The scope of work of the firm is impressive, the manner and system in which they work is one to be observed as well. An office of 10 staff strong, all in which are architects in their own rights. What might be presumed of a firm having an established draftsman, a skilled model maker, and a godlike 3d renderer is not exactly as it seems. Instead of sharing the work based on skill, work is divided based on projects. As such, 2employees would be in charge of a particular project, doing the CADs, Sketchups, working drawings, & renderings all by themselves. Being an intern in an office of such a size is rather satisfying too, makes you feel less insignificant compared to if you are working in a firm consisting of 70employees and you are the sadness of the intern getting the peanuts of pays. I guess the only downside of it all is the fact that I have to take the public transport. No offence to those who do, but a journey where most of the time you have to be stuffed in a carriage full of rude msians is not exactly one that can be tolerated.
As if I have not enough preoccupations, anxieties and concerns have never been so taxing. Over the past week I have achieved much more than I thought I would during my time in college. Yet I only can see the bad in all that's good, and the mistakes in all that's succeeded. I dislike how I got here, and how I'm expected to be and react. I hate how I must redefine my principles and indirectly give cause for concerns to those who concern of me. And I loathe how my friendships had to come into play when instead, obligations of others should have been present.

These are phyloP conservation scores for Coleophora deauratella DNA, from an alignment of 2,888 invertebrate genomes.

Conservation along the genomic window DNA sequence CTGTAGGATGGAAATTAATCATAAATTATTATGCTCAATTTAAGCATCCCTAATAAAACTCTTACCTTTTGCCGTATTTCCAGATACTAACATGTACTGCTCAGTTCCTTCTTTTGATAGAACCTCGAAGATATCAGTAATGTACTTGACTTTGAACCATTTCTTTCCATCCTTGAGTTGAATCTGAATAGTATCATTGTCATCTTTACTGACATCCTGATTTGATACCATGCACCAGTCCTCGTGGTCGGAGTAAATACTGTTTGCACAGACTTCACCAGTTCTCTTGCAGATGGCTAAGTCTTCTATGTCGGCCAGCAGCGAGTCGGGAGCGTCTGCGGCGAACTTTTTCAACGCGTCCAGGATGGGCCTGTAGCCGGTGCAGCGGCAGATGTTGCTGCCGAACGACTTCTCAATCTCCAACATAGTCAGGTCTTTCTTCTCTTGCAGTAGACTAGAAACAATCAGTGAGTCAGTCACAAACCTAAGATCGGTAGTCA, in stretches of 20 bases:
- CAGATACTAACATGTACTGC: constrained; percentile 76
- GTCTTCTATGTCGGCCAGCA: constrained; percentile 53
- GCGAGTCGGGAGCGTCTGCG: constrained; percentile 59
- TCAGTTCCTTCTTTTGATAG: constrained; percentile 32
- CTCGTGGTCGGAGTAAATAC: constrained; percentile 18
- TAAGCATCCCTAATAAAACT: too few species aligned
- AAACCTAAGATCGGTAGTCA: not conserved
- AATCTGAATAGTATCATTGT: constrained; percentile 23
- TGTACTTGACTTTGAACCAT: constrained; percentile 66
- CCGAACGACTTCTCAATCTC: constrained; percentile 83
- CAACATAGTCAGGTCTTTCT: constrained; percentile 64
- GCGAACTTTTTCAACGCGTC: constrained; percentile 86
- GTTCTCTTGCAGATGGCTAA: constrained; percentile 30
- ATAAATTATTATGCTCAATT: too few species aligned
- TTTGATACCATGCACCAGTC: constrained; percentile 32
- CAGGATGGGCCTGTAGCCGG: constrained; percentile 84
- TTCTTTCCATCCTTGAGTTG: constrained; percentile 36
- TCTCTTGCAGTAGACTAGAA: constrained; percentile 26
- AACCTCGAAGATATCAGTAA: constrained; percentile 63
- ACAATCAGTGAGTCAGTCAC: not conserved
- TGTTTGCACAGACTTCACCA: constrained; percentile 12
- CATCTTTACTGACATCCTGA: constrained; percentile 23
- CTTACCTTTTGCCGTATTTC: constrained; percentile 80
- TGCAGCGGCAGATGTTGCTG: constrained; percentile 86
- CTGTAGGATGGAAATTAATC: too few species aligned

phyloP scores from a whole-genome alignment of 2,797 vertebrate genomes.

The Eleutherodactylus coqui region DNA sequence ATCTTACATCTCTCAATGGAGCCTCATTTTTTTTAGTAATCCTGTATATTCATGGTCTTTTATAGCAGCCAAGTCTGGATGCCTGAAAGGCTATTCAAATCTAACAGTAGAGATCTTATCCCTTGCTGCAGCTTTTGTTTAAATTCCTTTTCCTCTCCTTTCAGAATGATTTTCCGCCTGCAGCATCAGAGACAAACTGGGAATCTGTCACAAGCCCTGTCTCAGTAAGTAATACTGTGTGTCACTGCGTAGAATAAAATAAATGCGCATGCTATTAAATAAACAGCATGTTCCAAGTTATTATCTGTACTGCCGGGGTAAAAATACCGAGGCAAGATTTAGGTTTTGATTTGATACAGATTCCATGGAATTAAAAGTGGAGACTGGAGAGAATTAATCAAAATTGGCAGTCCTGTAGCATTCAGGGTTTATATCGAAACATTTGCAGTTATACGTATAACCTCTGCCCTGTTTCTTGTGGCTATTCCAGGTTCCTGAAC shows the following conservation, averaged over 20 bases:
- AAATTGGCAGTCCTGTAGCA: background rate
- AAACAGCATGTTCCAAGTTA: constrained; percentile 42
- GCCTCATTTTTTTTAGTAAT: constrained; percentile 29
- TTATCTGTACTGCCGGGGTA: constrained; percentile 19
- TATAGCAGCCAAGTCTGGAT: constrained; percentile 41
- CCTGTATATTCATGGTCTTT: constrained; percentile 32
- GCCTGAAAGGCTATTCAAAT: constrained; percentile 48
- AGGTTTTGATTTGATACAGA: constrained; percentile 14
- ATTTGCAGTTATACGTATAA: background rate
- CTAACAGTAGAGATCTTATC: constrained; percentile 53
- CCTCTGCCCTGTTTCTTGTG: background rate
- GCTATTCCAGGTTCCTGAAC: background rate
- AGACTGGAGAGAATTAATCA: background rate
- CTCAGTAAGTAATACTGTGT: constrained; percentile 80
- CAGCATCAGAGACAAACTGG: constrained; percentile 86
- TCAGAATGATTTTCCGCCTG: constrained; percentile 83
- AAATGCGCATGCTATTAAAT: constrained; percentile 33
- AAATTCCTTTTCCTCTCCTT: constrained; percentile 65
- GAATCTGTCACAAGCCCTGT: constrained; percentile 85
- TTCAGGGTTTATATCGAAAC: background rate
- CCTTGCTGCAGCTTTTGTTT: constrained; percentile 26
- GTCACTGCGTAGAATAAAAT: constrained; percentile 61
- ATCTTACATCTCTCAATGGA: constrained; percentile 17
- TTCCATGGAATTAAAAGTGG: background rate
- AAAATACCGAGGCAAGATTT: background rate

As a result, others have to pay for my faults in judgements, and the debt seems to be increasing by the second. What makes it even more pathetic is that all I can do is sit n watch whilst I watch others repair my own mistakes. I has to flippin stoop to the absolute lowest of valleys in the eyes of my friends, while to the eyes of others, it seems as if I'm taking advantage of them. Dammit I hate the perception, and I hate the seemingly inevitable outcome. I don't want to loop my tongue n twist my stories anymore. I want to be an architect, not a blardy politician.